Teddy camp. Twenty-seven Irgun members were arrested because of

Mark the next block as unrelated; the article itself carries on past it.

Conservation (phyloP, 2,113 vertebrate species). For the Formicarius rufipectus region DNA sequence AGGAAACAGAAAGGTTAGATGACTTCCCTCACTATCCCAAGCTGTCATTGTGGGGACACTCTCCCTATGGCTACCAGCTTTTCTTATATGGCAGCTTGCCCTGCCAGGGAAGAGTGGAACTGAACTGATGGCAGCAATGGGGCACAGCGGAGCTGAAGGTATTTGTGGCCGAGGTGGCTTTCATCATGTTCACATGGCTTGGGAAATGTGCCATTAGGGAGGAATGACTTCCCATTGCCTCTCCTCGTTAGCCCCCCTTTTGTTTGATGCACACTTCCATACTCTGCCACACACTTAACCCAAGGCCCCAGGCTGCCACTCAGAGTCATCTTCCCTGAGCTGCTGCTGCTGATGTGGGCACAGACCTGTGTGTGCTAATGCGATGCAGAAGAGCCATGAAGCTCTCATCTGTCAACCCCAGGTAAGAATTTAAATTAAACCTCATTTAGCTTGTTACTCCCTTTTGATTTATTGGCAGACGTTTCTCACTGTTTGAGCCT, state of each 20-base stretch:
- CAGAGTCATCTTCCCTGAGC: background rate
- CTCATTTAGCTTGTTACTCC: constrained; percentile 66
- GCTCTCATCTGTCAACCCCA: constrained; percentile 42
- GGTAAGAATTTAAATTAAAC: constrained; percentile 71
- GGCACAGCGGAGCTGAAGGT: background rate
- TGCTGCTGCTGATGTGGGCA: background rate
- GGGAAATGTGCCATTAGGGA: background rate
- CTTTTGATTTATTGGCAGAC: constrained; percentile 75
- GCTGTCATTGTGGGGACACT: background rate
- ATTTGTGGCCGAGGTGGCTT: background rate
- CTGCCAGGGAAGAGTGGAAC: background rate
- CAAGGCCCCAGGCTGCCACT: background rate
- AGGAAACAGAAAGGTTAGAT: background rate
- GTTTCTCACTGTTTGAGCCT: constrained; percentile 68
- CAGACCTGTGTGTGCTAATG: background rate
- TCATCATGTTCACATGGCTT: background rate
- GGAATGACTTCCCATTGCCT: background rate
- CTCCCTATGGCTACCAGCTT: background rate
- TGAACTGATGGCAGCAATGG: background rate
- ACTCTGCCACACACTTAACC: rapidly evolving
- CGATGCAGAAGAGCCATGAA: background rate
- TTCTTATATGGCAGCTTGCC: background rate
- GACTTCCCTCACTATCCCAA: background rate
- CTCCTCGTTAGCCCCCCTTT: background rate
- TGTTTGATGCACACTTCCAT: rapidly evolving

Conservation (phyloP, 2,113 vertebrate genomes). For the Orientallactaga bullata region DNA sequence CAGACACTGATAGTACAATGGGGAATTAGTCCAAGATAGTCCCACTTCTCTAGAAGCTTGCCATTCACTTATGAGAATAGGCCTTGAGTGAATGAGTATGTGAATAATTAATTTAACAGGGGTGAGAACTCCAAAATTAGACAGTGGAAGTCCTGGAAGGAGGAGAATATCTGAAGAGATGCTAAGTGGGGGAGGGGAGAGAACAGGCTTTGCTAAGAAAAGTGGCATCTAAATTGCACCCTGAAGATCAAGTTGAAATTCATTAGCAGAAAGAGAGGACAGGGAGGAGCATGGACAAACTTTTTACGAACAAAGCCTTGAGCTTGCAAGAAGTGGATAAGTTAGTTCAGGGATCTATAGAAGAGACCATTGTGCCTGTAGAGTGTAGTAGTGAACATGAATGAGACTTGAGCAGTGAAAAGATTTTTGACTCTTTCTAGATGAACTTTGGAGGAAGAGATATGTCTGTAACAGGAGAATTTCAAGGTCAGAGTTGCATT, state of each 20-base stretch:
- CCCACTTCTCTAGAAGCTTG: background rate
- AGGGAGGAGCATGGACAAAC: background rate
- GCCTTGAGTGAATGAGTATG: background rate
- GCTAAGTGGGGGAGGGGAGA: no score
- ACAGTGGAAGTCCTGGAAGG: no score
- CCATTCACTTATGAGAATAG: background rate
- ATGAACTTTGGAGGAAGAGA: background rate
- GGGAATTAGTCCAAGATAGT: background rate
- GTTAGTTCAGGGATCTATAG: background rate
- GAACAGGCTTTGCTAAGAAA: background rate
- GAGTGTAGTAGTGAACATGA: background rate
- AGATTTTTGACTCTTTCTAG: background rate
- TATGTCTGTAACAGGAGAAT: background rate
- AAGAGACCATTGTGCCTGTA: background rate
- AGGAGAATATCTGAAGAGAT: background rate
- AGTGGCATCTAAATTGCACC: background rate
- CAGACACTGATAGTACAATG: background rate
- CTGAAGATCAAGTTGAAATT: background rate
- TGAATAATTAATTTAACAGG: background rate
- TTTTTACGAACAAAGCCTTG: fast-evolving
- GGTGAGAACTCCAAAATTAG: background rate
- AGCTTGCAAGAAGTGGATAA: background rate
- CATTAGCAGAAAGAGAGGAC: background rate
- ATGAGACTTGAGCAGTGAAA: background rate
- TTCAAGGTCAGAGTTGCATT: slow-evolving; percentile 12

Teddy Kollek was an Israeli politician who served as the mayor of Jerusalem from 1965 to 1993 and was also the founder of the Jerusalem Foundation. Kollek was re-elected five times, in 1969, 1973, 1978, 1983 and 1989. Kollek was born in Nagyvázsony, Hungary on May 27, 1911. His family moved to Vienna in 1918. At that same time, Theodor Herzl was in midst of gathering support for Zionism. One of the supporters he gained was none other than Teddy Kollek. In 1935, the Kollek family immigrated to British Controlled Palestine, three years before Hitler invaded Austria. This was around the time of the third Aliyah was happening.In 1937, he helped create Kibbutz Ein Gev. In the 1940s, Teddy Kollek was the Jewish Agency’s contact person with the British Mandate MI5, providing information against Jewish underground groups like the Irgun. He was accomplishing the Jewish Agency’s rule of assisting the British in fighting the underground groups. In 1942 Kolleck earned the title of the Jewish Agency’s deputy head of intelligence. On August 10, 1945, he revealed to MI5 the location of a secret Irgun training camp. Twenty-seven Irgun members were arrested because of Teddy Kollek.During World War II, Kollek represented Jewish interests in Europe on behalf of the Jewish Agency. In 1947–1948, he represented the Haganah in Washington, where he assisted in acquiring ammunition for Israel’s army. Kollek became a close ally of David Ben-Gurion while Kollek was serving in the latter’s governments from 1952 as the director general of the prime minister’s office.In 1965 Teddy Kollek took office in Jerusalem. As mayor, he made many decisions to contribute to the state of Israel.During the Six Day War of 1967, East Jerusalem, which had been under Jordanian control since 1948, was seized by Israel. As mayor of a now completed Jerusalem, Kollek’s approach toward the Arabs still living in Jerusalem was made with a moral conscience. Within hours of the transfer of authority, he arranged for the provision of milk for Arab children. Some Israelis considered him pro-Arab which was a challenge, but he prevailed. Kollek fought for religious tolerance and was constantly reaching out to the Arab community. This made him a stronger leader because he wasn’t so easily swayed by the majority.  He allowed Muslims to have access to al-Aqsa Mosque and Temple Mount for worship. While he was insistent that Jerusalem would never be divided again and remain under Israeli control, he believed in coming to a final settlement with the Arabs. Kollek stated, “Jerusalem’s people of differing faiths, cultures, and aspirations must find peaceful ways to live together other than by drawing a line in the sand.”Kollek’s relationship with the Arab community was just one thing he did to contribute to the state of Israel. During his long term in office, Kollek dedicated his time to many cultural projects. His most notable being the development of the Israel Museum. From 1965–1996, he was president of the museum and officially made its founder later in 2000. Kollek also played a big part in the establishment of the Jerusalem Theater and served as the head of the Jerusalem Foundation. Throughout his many terms as mayor, Kollek raised millions of dollars for civic development and cultural programs. Kollek once said that Israel needed a strong army, but it also needed expressions of culture and civilization.Kollek created a powerful relationship with the Jerusalem Biblical Zoo, which was located in Romema from 1950–1991. Although the zoo was a popular attraction that brought many visitors, it was considered small and inferior to zoos in Tel Aviv and Haifa. Kollek publicized the idea of making the zoo larger along with making it a state-of-the-art institution. Around 1990, with the help and support of the Jerusalem Foundation, the Tisch family (wealthy investors) agreed to pay for the expensive renovation. The zoo reopened as The Tisch Family Zoological Garden in Jerusalem in 1993. After the reopening, Kollek helped the zoo raise money to build the elephant enclosure and to bring in female elephants from Thailand. The zoo’s famous male elephant Teddy and one of its female elephants Tamar were in honor of the mayor and his wife. Post-retirement, Kollek was still an active member of the community. He accomplished this by maintaining scheduled work all the way into his nineties. Even though he became increasingly frail he made time in his life to help the community. Kollek died on January 2, 2007. He is now buried on Mount Herzl, Jerusalem.Through his lifespan, Kollek received a multitude of awards. In 1985, Kollek was awarded the Peace Prize of the German Book Trade. An award which is given to someone who shows peace, humanity, and understanding among all people. It is without a doubt that Kollek won this award because of his relations with the Arabs. Another award he won was in 1988. He was awarded the Israel Prize for his contributions to the state and his efforts towards civic and cultural projects. Furthermore, in 1988, he received the Four Freedoms Award under the category Freedom of Worship. It is most likely he received this award because of his commitment and dedication to the freedom of Religion.In 1997, Kollek was awarded the Prize of Tolerance of the European Academy of Sciences and Arts. The Prize of Tolerance is given to those who are committed to tolerance, humanity, transnational dialogue as well as anti-racism. Kollek showed humanity when he made the decision to help the Arab inhabitants in Eastern Jerusalem after the Six Day War. Lastly, in 2001, he was honored with the title of Honorary Citizen of Vienna. This reward is the highest decoration of the city of Vienna.Teddy Kollek was a man whose love for his people drove him to a lifetime of service and whose years as Jerusalem’s mayor only made his humility grow, never separating from the people. He was never deterred from his moral beliefs and always did what he thought was right. By maintaining the connection he had with his people, he was able to shape Jerusalem into the city we have today.